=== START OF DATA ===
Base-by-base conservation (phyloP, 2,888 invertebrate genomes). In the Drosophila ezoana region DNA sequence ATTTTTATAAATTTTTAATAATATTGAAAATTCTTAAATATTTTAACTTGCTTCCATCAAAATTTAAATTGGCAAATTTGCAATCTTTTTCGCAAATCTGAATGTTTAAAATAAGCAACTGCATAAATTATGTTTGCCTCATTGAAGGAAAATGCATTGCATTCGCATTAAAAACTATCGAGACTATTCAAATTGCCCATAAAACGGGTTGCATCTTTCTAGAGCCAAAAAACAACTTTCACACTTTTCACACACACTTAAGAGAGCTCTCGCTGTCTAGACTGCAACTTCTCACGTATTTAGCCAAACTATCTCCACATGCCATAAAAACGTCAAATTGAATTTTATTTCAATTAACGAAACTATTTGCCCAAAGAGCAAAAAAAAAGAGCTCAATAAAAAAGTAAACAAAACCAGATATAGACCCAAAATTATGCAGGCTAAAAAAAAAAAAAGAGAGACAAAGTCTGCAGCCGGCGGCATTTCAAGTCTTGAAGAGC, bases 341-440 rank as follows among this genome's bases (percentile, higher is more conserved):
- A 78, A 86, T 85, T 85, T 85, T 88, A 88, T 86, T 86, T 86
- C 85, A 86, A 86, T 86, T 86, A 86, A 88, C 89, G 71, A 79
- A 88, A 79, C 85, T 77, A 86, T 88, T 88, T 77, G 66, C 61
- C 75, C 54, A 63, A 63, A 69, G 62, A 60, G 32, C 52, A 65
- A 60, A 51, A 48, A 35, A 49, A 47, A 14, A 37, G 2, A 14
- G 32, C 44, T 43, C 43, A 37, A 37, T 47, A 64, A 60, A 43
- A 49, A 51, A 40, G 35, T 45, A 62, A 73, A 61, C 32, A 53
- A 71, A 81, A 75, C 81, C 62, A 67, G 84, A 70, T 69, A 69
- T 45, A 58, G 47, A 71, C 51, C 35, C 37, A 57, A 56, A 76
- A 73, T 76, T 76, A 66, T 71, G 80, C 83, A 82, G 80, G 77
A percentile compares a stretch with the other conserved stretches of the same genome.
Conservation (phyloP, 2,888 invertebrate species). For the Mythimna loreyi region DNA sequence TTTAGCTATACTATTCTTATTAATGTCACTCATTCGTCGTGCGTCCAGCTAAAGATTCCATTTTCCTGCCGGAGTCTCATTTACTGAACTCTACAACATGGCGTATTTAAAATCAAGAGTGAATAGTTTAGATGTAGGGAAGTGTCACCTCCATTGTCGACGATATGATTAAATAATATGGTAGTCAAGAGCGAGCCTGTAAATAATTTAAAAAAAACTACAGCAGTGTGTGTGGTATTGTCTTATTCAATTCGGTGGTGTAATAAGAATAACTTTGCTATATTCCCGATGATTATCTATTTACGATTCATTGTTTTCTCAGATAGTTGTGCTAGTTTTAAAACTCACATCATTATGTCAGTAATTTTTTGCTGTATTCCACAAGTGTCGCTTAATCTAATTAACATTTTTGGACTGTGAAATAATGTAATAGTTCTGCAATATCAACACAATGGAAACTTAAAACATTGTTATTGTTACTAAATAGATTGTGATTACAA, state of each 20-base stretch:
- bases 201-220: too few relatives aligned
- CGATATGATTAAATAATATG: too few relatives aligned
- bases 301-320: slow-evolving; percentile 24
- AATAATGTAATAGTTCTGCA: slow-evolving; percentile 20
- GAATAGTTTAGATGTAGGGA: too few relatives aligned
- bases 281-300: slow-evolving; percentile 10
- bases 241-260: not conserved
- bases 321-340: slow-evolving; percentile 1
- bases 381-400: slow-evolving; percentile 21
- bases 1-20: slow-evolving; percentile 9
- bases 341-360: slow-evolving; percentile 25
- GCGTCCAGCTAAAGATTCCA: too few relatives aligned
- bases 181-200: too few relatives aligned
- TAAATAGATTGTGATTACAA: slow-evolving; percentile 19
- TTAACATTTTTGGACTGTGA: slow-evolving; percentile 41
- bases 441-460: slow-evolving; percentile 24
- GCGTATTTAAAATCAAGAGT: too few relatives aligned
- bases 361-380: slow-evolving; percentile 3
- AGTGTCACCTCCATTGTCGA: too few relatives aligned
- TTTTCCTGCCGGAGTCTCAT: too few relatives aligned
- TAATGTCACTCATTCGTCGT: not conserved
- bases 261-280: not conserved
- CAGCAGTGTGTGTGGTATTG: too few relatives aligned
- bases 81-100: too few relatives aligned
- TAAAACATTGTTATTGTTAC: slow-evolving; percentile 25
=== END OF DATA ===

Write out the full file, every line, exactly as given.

Base-by-base conservation (phyloP, 2,888 invertebrate genomes). In the Drosophila ezoana region DNA sequence ATTTTTATAAATTTTTAATAATATTGAAAATTCTTAAATATTTTAACTTGCTTCCATCAAAATTTAAATTGGCAAATTTGCAATCTTTTTCGCAAATCTGAATGTTTAAAATAAGCAACTGCATAAATTATGTTTGCCTCATTGAAGGAAAATGCATTGCATTCGCATTAAAAACTATCGAGACTATTCAAATTGCCCATAAAACGGGTTGCATCTTTCTAGAGCCAAAAAACAACTTTCACACTTTTCACACACACTTAAGAGAGCTCTCGCTGTCTAGACTGCAACTTCTCACGTATTTAGCCAAACTATCTCCACATGCCATAAAAACGTCAAATTGAATTTTATTTCAATTAACGAAACTATTTGCCCAAAGAGCAAAAAAAAAGAGCTCAATAAAAAAGTAAACAAAACCAGATATAGACCCAAAATTATGCAGGCTAAAAAAAAAAAAAGAGAGACAAAGTCTGCAGCCGGCGGCATTTCAAGTCTTGAAGAGC, bases 341-440 rank as follows among this genome's bases (percentile, higher is more conserved):
- A 78, A 86, T 85, T 85, T 85, T 88, A 88, T 86, T 86, T 86
- C 85, A 86, A 86, T 86, T 86, A 86, A 88, C 89, G 71, A 79
- A 88, A 79, C 85, T 77, A 86, T 88, T 88, T 77, G 66, C 61
- C 75, C 54, A 63, A 63, A 69, G 62, A 60, G 32, C 52, A 65
- A 60, A 51, A 48, A 35, A 49, A 47, A 14, A 37, G 2, A 14
- G 32, C 44, T 43, C 43, A 37, A 37, T 47, A 64, A 60, A 43
- A 49, A 51, A 40, G 35, T 45, A 62, A 73, A 61, C 32, A 53
- A 71, A 81, A 75, C 81, C 62, A 67, G 84, A 70, T 69, A 69
- T 45, A 58, G 47, A 71, C 51, C 35, C 37, A 57, A 56, A 76
- A 73, T 76, T 76, A 66, T 71, G 80, C 83, A 82, G 80, G 77
A percentile compares a stretch with the other conserved stretches of the same genome.
Conservation (phyloP, 2,888 invertebrate species). For the Mythimna loreyi region DNA sequence TTTAGCTATACTATTCTTATTAATGTCACTCATTCGTCGTGCGTCCAGCTAAAGATTCCATTTTCCTGCCGGAGTCTCATTTACTGAACTCTACAACATGGCGTATTTAAAATCAAGAGTGAATAGTTTAGATGTAGGGAAGTGTCACCTCCATTGTCGACGATATGATTAAATAATATGGTAGTCAAGAGCGAGCCTGTAAATAATTTAAAAAAAACTACAGCAGTGTGTGTGGTATTGTCTTATTCAATTCGGTGGTGTAATAAGAATAACTTTGCTATATTCCCGATGATTATCTATTTACGATTCATTGTTTTCTCAGATAGTTGTGCTAGTTTTAAAACTCACATCATTATGTCAGTAATTTTTTGCTGTATTCCACAAGTGTCGCTTAATCTAATTAACATTTTTGGACTGTGAAATAATGTAATAGTTCTGCAATATCAACACAATGGAAACTTAAAACATTGTTATTGTTACTAAATAGATTGTGATTACAA, state of each 20-base stretch:
- bases 201-220: too few relatives aligned
- CGATATGATTAAATAATATG: too few relatives aligned
- bases 301-320: slow-evolving; percentile 24
- AATAATGTAATAGTTCTGCA: slow-evolving; percentile 20
- GAATAGTTTAGATGTAGGGA: too few relatives aligned
- bases 281-300: slow-evolving; percentile 10
- bases 241-260: not conserved
- bases 321-340: slow-evolving; percentile 1
- bases 381-400: slow-evolving; percentile 21
- bases 1-20: slow-evolving; percentile 9
- bases 341-360: slow-evolving; percentile 25
- GCGTCCAGCTAAAGATTCCA: too few relatives aligned
- bases 181-200: too few relatives aligned
- TAAATAGATTGTGATTACAA: slow-evolving; percentile 19
- TTAACATTTTTGGACTGTGA: slow-evolving; percentile 41
- bases 441-460: slow-evolving; percentile 24
- GCGTATTTAAAATCAAGAGT: too few relatives aligned
- bases 361-380: slow-evolving; percentile 3
- AGTGTCACCTCCATTGTCGA: too few relatives aligned
- TTTTCCTGCCGGAGTCTCAT: too few relatives aligned
- TAATGTCACTCATTCGTCGT: not conserved
- bases 261-280: not conserved
- CAGCAGTGTGTGTGGTATTG: too few relatives aligned
- bases 81-100: too few relatives aligned
- TAAAACATTGTTATTGTTAC: slow-evolving; percentile 25